Just over seven months ago we started work on converting an empty retail unit in Gloucester Green, Oxford into an active, multi-purpose creative space.
We partnered with landlord New River REIT to creatively activate the space as part of Makespace Oxford's Meanwhile in Oxfordshire programme, which is seeing 50 dormant units transformed into vibrant hubs for community and culture across Oxford and Oxfordshire.
Creating 95 Gloucester Green
When we were first given the keys to 95 Gloucester Green the space was in need of a little TLC! Over the course of a couple of weeks our team worked hard to refurbish the space by cleaning, tidying, finishing off the walls, floor and ceiling, installing power and an accessible kitchen at the lot. The kind folks at the nearby Arts at the Old Fire Station lent us ladders and brooms which aided our work and enabled us to save energy and resources and make use of pre-existing equipment.
While the inner refurb was being done, we worked with Bounce to design some bright and attention-grabbing window vinyls that created buzz around the new space and gave the space a distinct brand identity while showcasing its connection to Fusion Arts.
These were installed onto the unit's windows and in mid September 2021 we were ready to launch!
What have we done in 95 Gloucester Green so far?
On the 25th September 2021 95 Gloucester Green was launched with Elder Vernacular, a drop-in workshop and window exhibition by artist Nor Greenhalgh as part of the community and horticulture project Fig for Oxfordshire's Great Big Green Week.
Elder Vernacular is a research project that is compiling a palette of art materials grounded in the East Oxford landscape. Nor & Fig are interested in the rediscovery of a visual 'vernacular' in the contemporary context of COVID and climate change, which have both encouraged city dwellers to embrace their immediate local surroundings for both their psychological and physical wellbeing.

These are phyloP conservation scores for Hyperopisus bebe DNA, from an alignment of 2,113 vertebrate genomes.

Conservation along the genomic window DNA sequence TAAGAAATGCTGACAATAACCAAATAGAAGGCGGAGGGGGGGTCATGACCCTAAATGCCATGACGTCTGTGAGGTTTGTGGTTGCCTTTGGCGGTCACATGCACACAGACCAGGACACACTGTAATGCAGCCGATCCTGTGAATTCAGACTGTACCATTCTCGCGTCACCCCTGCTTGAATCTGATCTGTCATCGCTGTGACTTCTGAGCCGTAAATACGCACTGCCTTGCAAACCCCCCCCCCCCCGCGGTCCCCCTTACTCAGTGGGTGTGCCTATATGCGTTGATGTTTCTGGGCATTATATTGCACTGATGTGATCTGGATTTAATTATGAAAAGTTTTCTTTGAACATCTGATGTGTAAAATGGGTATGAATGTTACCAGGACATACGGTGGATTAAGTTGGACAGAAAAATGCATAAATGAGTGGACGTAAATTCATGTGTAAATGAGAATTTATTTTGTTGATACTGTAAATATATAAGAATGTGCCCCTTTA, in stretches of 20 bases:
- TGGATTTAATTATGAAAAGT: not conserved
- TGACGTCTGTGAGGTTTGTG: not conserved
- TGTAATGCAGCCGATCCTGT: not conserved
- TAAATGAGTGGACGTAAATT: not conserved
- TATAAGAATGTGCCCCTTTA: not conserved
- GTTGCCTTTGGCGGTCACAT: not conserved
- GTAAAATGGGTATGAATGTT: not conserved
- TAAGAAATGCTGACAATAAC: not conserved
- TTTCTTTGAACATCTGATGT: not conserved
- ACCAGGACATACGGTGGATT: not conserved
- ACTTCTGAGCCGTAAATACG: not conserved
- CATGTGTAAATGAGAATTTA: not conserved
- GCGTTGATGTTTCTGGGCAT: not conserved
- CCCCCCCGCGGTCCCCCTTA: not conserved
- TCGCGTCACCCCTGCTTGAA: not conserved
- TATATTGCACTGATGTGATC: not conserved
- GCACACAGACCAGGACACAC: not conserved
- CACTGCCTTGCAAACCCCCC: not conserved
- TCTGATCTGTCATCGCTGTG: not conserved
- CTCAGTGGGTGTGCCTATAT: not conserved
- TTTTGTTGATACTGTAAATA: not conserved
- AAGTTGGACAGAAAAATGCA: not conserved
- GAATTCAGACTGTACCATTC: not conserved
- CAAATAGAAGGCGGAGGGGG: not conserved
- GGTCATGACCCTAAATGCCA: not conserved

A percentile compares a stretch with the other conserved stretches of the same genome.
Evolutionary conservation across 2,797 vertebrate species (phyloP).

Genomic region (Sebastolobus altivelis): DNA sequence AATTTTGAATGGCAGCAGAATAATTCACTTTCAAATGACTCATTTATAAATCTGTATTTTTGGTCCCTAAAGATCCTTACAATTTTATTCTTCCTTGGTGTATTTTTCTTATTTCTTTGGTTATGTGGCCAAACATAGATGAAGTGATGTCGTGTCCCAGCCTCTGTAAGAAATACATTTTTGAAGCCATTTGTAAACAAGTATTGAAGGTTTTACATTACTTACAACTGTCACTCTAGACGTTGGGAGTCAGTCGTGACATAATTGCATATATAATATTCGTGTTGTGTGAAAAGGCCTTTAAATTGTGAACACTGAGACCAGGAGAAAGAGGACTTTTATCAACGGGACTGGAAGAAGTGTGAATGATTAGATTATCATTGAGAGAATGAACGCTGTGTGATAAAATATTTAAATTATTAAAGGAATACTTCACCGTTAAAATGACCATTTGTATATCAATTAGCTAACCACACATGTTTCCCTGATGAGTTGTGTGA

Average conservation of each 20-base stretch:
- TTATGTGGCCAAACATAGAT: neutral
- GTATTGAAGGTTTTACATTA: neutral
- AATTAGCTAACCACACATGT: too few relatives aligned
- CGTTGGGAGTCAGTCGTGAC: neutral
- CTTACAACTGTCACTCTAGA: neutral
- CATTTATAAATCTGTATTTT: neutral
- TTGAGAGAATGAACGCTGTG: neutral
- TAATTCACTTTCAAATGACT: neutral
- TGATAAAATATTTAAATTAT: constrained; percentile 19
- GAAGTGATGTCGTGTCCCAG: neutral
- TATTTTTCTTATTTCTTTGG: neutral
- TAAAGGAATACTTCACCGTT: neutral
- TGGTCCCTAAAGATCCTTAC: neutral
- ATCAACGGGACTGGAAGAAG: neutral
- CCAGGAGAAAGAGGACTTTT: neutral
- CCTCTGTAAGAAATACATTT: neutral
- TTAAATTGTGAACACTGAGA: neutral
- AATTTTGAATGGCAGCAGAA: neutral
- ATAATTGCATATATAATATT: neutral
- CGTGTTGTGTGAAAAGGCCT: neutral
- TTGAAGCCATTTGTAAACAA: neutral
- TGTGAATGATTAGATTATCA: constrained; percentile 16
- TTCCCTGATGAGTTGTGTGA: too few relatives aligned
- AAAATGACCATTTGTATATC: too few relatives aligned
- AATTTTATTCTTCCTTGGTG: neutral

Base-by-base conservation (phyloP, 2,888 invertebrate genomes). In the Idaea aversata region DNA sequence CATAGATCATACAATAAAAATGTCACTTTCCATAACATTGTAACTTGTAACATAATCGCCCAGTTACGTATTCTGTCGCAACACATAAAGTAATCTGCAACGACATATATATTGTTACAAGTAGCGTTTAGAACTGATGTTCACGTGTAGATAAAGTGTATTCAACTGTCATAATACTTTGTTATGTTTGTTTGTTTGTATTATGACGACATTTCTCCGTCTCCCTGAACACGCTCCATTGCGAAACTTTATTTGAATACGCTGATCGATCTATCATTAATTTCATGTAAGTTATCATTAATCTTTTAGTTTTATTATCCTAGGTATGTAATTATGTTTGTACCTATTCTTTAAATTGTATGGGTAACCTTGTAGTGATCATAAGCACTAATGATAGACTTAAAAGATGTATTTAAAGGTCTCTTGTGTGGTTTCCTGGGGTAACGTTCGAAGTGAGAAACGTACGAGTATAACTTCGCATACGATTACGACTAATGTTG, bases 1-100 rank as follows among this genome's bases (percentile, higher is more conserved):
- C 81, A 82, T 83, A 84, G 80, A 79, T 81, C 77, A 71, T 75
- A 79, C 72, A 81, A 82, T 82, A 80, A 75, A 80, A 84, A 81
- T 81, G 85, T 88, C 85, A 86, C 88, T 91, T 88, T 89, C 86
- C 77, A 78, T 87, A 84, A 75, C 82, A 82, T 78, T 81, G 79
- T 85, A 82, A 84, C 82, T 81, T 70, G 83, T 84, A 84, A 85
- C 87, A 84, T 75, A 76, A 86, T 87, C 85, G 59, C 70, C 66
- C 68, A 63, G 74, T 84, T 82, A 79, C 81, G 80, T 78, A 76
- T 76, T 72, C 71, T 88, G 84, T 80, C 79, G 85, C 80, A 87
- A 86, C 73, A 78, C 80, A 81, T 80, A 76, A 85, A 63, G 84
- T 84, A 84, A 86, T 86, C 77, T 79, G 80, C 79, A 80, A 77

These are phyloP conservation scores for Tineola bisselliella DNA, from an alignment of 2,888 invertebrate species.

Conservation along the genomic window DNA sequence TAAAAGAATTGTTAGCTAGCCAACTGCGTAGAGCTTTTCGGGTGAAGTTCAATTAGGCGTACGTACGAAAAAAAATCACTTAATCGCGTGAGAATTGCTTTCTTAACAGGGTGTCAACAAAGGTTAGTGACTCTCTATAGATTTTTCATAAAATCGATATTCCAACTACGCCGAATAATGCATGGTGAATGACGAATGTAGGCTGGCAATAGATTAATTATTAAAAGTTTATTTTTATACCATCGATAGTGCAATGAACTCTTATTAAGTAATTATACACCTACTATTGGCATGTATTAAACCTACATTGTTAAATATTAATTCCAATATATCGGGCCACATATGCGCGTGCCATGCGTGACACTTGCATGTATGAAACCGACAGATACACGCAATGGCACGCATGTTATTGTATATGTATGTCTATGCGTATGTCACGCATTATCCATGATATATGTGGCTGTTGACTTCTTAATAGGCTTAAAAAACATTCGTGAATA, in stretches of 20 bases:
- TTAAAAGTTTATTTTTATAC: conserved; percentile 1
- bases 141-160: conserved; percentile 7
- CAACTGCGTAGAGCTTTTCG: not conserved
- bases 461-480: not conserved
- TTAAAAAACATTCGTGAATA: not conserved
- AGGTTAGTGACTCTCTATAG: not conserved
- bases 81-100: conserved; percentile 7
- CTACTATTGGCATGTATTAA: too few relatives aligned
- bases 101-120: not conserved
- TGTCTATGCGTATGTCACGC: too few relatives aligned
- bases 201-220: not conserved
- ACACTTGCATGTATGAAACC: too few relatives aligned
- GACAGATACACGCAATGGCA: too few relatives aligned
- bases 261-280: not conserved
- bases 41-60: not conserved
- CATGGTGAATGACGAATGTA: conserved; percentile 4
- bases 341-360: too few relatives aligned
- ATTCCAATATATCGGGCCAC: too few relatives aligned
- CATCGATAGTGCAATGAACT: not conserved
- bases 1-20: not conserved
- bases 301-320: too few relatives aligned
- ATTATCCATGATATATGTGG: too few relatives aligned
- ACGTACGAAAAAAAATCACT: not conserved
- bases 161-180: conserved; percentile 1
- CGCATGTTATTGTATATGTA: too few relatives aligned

For the workshop, people were invited to drop in & experiment with a number of natural and locally sourced materials including plants, flowers, dyes and papier mache to create biodegradable artwork.
Meanwhile, the exhibition featured artwork and materials that were developed as part of the project, including experiments and art produced in workshops with Restore's Elder Stubbs Recovery Group along with natural inks, paints and sculpture materials all sourced from the East Oxford landscape. The exhibition ran in the windows of 95 Gloucester Green for three weeks before moving to 51 Between Towns Road.
Call of the Silent Cell
After Elder Vernacular moved to its new home at 51 Between Towns Road, the Upcycled Sounds pop-up recording studio and gallery space, 95 Gloucester Green welcomed the launch of another exhibition, One Cell At A Time.